Broward County Sheriff Ken Jenne's agency is on track to pay upwards of $1 million to an outside lawyer with close ties to Jenne for an internal audit of questionable criminal cases.
Separately, the state attorney's office is investigating allegations that sheriff's deputies falsified clearances of thousands of unsolved cases, leading to charges against three employees after almost two years of evidence-gathering.
The parallel probes involve public figures with intimate histories - Jenne, Fort Lauderdale lawyer Tom Panza and State Attorney Michael Satz - that underscore possible conflicts of interest, according to several legal and ethics experts. Their relationships ultimately may undermine the public's confidence in the results of the costly probes, from criminal prosecutions to agency reforms, experts said.
"Should a special prosecutor be appointed to investigate the sheriff's office, and should Panza be conflicted out of the fraud audit?" said Tony Alfieri, director of the University of Miami School of Law's Center for Ethics & Public Service. "The answer to both is yes."
Sign Up and Save
Get six months of free digital access to the Miami Herald
"The larger issue goes to the public appearance of a compromised investigation because of Panza's historical ties to the sheriff's office, whether they are personal or professional, " Alfieri said. "The suspicion is that any [Broward Sheriff's Office] audit result will be a whitewash."
Perhaps to avoid that perception in a separate BSO scandal, Gov. Jeb Bush directed the Florida Department of Law Enforcement last month to launch an independent investigation into Jenne's private business dealings - just days after the state attorney's office began to look into his moonlighting as a security consultant.
Jenne, Panza and Satz say they have no conflicts.
Here are some of their connections:
While his firm is searching for BSO case fraud, Panza is defending the sheriff and his agency against lawsuits filed by two men who served years in prison but were exonerated based on genetic evidence. Depending on the outcome of the BSO audit, information could help or hinder the two men who are suing the agency.
The audit information could affect the racketeering-type suits because they accuse the sheriff and his predecessors of pervasive misconduct in the agency.
One of those BSO lawsuits has already compelled Satz's office to raise questions about a state circuit judge's ability to rule impartially on criminal cases involving the BSO. The judge's wife is representing one of the exonerated men.
The state attorney's office briefly looked at how Armor won the contract, partly because the newly formed company had no experience providing such services and its chairman was a major contributor to Jenne's 2004 re-election campaign.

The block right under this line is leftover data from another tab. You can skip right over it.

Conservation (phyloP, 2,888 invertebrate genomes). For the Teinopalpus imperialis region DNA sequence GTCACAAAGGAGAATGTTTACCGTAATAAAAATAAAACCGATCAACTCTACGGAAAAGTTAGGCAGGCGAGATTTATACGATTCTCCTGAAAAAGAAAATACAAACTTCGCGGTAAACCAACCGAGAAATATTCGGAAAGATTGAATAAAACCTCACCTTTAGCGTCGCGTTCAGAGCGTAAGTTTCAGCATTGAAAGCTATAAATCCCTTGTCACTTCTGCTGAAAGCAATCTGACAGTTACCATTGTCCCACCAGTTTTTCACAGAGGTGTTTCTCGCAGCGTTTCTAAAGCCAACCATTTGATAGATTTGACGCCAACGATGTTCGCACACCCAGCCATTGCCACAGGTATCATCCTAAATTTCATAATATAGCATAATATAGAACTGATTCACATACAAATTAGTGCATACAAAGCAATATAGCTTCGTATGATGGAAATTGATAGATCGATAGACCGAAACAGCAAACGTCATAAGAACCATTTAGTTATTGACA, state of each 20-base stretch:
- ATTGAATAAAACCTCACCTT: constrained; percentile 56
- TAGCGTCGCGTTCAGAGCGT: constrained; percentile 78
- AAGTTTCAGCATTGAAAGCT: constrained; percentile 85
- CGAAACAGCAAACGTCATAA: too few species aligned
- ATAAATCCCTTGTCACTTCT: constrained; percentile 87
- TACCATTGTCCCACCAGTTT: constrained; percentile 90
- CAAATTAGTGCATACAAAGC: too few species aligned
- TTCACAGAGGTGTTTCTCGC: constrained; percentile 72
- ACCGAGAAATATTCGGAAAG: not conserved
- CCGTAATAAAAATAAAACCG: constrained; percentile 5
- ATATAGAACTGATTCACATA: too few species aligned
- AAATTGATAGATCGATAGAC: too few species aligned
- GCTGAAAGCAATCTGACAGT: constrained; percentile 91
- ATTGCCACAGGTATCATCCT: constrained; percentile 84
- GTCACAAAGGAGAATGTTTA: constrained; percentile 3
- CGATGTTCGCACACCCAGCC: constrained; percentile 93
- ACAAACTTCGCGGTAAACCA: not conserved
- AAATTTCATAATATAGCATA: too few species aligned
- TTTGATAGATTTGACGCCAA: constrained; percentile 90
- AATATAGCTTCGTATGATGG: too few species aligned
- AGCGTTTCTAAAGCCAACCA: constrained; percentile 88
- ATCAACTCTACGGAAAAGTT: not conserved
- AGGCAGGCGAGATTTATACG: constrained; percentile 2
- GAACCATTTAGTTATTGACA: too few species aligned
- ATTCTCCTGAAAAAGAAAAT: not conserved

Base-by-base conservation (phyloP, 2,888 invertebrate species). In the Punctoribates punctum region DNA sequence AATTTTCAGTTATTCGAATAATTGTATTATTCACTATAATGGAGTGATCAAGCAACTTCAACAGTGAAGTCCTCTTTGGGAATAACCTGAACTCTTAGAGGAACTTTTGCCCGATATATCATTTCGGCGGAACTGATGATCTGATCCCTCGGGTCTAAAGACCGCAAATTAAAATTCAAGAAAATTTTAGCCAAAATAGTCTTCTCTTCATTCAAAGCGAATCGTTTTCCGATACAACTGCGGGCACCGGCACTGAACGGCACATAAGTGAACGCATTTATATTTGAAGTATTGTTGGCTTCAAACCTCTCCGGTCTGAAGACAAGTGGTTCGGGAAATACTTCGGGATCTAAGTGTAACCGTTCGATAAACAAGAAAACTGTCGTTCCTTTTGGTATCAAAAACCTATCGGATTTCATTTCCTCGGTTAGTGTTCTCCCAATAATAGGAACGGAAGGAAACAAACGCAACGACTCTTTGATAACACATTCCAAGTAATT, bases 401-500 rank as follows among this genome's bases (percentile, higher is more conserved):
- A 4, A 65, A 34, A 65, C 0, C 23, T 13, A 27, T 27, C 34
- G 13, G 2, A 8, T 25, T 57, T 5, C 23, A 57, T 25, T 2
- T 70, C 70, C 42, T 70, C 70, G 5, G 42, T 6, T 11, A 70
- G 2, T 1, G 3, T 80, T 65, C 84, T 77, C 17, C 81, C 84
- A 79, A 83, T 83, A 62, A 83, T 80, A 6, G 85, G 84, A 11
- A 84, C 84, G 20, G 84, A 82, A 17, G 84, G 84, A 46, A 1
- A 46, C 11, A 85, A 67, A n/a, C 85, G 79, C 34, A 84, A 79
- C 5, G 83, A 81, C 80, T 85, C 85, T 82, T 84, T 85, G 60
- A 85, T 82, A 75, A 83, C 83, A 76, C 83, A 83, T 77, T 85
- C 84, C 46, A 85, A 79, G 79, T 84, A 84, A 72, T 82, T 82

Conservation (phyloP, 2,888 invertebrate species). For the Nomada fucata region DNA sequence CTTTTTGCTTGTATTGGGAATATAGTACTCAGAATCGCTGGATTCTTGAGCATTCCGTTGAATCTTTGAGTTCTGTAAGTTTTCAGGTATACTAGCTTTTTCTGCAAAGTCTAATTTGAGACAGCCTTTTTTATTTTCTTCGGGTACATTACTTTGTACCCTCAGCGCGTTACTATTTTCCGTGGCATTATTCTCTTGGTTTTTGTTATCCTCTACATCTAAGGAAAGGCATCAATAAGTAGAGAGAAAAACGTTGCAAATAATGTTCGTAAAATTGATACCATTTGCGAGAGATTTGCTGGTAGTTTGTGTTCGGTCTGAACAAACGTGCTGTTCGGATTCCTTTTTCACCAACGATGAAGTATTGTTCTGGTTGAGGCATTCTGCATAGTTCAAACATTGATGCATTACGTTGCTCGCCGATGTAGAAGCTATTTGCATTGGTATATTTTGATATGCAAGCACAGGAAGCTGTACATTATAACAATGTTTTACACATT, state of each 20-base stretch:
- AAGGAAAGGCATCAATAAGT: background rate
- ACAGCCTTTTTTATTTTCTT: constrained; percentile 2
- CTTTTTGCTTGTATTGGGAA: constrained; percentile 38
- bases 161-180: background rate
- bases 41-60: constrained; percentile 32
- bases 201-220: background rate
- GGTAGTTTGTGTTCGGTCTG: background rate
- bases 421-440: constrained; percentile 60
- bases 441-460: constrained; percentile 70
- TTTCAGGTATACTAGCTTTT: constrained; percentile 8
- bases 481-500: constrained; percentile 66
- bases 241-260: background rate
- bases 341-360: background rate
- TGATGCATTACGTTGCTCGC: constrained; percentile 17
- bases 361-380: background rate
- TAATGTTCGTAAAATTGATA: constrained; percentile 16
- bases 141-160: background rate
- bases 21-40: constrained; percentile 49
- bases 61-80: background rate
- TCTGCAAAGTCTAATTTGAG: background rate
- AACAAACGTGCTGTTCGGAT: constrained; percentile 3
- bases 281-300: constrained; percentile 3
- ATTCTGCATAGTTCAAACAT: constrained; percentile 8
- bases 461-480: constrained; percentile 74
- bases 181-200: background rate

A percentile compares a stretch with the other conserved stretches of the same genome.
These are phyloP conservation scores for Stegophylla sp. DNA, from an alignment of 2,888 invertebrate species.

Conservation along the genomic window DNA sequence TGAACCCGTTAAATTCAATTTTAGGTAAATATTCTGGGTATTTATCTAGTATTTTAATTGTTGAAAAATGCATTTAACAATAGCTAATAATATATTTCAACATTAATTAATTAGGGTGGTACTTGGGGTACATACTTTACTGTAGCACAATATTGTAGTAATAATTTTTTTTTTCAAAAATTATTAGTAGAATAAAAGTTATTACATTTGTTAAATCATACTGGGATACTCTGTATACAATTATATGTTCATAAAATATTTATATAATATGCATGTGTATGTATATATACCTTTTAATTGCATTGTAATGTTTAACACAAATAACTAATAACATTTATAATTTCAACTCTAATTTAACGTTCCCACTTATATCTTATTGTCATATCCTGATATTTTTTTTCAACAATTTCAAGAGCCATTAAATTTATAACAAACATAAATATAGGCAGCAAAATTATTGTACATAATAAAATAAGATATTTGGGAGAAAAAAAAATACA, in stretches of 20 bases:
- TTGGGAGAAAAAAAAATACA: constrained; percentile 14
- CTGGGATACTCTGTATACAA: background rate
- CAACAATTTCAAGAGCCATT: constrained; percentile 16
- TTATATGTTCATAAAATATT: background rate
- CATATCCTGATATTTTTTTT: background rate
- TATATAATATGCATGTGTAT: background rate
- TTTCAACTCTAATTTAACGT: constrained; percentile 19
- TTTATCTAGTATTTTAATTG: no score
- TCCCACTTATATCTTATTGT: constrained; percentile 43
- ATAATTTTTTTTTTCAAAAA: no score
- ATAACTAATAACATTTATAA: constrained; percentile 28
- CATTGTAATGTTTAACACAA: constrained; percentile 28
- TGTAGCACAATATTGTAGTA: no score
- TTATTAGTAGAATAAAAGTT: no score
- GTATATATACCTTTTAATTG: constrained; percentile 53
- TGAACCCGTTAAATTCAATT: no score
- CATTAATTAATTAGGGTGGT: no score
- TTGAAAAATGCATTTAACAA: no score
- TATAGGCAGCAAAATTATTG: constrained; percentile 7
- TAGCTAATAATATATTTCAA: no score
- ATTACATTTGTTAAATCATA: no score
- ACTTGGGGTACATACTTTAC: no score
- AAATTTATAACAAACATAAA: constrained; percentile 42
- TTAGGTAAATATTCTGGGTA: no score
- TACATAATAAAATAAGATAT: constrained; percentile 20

The BSO also is paying Panza's firm as a liaison to supply information sought by the state attorney's office for its investigation.
The Herald requested the Panza law firm's invoices for its internal audit of BSO cases. The agency provided a breakdown of fees for October through February, which totaled $445,760.
But the BSO's legal department removed detailed information on Panza's invoices - citing public-records exemptions and attorney-client privilege - making it impossible to determine what his firm did to earn the money.
Panza said he sees no conflict of interest in his legal representation of Jenne's agency. He questioned why The Herald and other media focus on the pair's relationship after publishing stories and editorials on the BSO's need to fix systemic flaws.
"Yes, I'm friends with him. Yes, I was in the Army with him 30 years go. And yes, I've contributed to his campaigns, " Panza said. "I don't feel I'm any different from any other person who has done work for the government. I can make an honest call."
Panza took umbrage at the UM professor's criticism, saying he has "multiple assignments" for Jenne's agency: "I'm not interested in what a professor says at a UM ethics center. I have one client, the sheriff. There's no conflict of interest."
Panza said he won't release his report - including proposed reforms and disciplinary action - until the state attorney's office concludes its investigation. By that measure, the public will probably have to wait months for the results.
The state attorney's office launched its investigation into the BSO's alleged manipulation of crime statistics in October 2003. So far, three deputies have been charged.
Last year, the Broward County police union asked Satz to end the investigation and called on the governor to appoint an independent prosecutor because of what the union called conflicts of interest between the state attorney and the Broward sheriff."I do not see how any fair-minded individual in your position, due to the broad scope of this investigation, would have any other choice, " Dick Brickman, president of the Police Benevolent Association, wrote to Satz on Sept. 9.
At that time, the state attorney's office said it did not see the need for an independent prosecutor.
CONFLICT NOT SEEN
"Investigating such allegations is one of a state attorney's responsibilities, " said Satz's spokesman, Ron Ishoy, in an e-mail to The Herald last year. "We did not see a conflict when this began and we do not see one now."
On Thursday, Ishoy stated in an e-mail to The Herald: "We stand by that statement. Nothing has changed."